When your body language doesn’t align with your words, people don’t trust you because they feel as though you’re lying or hiding something from them. For an example of how emotional body language can foster mistrust, imagine your partner doesn’t trust you when you tell her you love her because you avoid eye contact and clench your jaw when you say it. As a result, she responds negatively to your words by showing emotional signs of withdrawal in her body language—for instance, by crossing her arms, turning away from you, and avoiding eye contact. 

(Shortform note: Research clarifies why we instinctively interpret body language to assess trustworthiness before responding to others. To ensure survival, our ancestors relied on nonverbal communication to avoid physical danger when forming alliances or assessing potential threats from other groups. Though we’ve since developed the ability to communicate verbally, our innate tendency to avoid danger hasn’t evolved, which is why we continue to seek out signs of trust. However, instead of ensuring physical security, we now predominantly rely on body language to ensure emotional security during social interactions.)

Exercise: How Does Your Body Language Make You Feel?

Allan and Barbara Pease suggest that intentionally changing your body language influences your emotional state. Let’s explore how adopting different expressions, gestures, and postures can change the way you feel.

  • Notice and describe your body language and how you feel. (For example, you might be frowning, slouching in your chair, and feeling bored.)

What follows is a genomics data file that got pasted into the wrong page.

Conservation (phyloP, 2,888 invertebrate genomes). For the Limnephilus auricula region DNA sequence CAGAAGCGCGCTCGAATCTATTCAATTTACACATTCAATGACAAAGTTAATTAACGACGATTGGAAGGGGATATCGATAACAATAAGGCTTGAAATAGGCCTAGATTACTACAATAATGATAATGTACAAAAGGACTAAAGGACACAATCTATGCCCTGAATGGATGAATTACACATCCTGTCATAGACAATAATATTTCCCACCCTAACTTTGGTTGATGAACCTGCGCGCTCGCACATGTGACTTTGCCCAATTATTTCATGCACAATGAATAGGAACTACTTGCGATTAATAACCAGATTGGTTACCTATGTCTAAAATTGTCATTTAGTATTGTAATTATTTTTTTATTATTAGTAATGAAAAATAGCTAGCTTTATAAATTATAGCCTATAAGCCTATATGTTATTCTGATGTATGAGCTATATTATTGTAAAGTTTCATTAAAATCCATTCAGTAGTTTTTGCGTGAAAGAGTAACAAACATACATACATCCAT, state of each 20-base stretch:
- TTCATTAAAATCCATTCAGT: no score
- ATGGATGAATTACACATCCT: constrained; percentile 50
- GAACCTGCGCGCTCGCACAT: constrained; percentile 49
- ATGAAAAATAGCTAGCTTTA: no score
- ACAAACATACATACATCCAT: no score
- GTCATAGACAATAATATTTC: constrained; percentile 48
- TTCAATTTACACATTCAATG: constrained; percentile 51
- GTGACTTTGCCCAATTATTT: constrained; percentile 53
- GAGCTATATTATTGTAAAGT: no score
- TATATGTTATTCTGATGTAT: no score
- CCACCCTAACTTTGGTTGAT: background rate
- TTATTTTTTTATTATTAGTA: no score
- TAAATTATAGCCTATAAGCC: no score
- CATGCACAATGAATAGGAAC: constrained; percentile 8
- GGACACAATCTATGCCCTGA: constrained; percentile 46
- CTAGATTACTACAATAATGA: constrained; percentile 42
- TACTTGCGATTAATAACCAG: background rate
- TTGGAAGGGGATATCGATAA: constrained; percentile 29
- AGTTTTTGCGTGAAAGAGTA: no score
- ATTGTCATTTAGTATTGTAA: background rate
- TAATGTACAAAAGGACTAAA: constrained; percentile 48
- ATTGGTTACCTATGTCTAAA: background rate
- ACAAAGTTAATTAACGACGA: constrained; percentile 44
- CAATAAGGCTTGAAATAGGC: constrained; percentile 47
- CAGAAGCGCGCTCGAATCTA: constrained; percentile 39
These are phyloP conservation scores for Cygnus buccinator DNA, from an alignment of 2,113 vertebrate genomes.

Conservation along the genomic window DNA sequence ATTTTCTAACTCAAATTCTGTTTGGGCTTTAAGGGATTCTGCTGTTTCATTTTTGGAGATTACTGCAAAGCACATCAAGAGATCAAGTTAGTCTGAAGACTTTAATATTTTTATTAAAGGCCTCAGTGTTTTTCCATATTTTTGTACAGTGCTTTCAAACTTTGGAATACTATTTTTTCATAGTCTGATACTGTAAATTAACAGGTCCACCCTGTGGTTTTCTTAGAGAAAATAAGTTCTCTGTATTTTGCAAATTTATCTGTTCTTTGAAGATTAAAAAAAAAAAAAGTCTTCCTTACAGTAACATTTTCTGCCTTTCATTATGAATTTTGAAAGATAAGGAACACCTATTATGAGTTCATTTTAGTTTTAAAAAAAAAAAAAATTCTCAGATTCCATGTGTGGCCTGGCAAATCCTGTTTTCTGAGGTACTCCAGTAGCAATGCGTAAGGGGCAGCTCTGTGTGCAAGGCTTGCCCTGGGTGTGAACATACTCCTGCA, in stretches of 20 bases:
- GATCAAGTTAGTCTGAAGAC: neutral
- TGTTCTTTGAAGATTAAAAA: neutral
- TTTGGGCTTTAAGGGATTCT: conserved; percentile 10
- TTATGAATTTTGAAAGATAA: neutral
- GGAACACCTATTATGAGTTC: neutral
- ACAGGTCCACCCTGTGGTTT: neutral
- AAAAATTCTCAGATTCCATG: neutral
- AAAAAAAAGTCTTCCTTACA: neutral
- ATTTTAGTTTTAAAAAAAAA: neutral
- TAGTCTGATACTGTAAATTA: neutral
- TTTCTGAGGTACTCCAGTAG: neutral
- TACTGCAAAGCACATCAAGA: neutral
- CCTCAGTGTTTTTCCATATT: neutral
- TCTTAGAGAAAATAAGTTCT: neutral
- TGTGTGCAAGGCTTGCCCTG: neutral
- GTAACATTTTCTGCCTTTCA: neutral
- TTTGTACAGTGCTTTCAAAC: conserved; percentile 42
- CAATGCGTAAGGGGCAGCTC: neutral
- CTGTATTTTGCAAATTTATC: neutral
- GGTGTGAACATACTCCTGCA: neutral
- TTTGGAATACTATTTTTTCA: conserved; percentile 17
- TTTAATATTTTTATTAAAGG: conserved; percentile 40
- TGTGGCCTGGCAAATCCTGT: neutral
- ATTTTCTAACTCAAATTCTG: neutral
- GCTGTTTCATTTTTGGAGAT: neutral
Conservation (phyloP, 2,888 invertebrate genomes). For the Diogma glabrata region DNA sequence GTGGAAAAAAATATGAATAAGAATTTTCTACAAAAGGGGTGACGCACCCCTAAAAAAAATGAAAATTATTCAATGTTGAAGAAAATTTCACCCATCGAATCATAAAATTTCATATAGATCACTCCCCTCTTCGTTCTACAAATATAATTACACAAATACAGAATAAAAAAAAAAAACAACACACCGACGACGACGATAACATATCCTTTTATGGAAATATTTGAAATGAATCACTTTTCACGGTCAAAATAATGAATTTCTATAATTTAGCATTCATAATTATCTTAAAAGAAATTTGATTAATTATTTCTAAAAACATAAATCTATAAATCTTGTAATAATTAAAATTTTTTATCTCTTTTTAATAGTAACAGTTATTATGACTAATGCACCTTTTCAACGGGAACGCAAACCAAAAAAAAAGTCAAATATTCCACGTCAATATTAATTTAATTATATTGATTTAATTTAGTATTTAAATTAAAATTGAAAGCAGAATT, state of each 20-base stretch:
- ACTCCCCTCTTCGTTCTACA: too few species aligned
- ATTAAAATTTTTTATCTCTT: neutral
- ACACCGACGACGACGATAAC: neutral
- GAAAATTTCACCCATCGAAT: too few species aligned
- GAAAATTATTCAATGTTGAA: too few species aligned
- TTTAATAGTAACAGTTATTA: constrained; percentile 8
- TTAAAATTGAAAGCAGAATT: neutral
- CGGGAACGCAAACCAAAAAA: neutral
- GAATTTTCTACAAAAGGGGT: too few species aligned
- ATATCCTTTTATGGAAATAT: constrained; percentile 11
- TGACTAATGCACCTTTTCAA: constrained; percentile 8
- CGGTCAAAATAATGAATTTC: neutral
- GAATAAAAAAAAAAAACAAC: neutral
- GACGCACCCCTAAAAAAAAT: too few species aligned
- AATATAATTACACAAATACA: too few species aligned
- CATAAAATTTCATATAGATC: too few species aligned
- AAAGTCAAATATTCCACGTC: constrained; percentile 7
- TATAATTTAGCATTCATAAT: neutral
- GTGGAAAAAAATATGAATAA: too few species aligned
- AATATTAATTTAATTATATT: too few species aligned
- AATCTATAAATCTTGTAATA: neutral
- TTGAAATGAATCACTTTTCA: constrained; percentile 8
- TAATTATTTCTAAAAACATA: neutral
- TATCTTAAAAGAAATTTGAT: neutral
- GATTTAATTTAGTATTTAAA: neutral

• Deliberately hold a broad smile for at least one minute. Write down any changes you notice in your emotions.
  • Scrunch up your face and hold this pose for at least one minute. Write down any changes you notice in your emotions.
  • If possible, stand up with your head held high and your hands on your hips, elbows out. After holding this pose for at least one minute, write down any changes you notice in your emotions.
  • Relax and sit comfortably. Notice and describe your body language and how you feel, noting any changes from your original response at the start of this exercise.
Emotional Body Language: Decoding the 4 Ways It Affects Us

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  • The role body language plays in shaping your daily interactions
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  • How to adapt your body language to garner positive responses from others

Emily Kitazawa

Emily found her love of reading and writing at a young age, learning to enjoy these activities thanks to being taught them by her mom—Goodnight Moon will forever be a favorite. As a young adult, Emily graduated with her English degree, specializing in Creative Writing and TEFL (Teaching English as a Foreign Language), from the University of Central Florida. She later earned her master’s degree in Higher Education from Pennsylvania State University. Emily loves reading fiction, especially modern Japanese, historical, crime, and philosophical fiction. Her personal writing is inspired by observations of people and nature.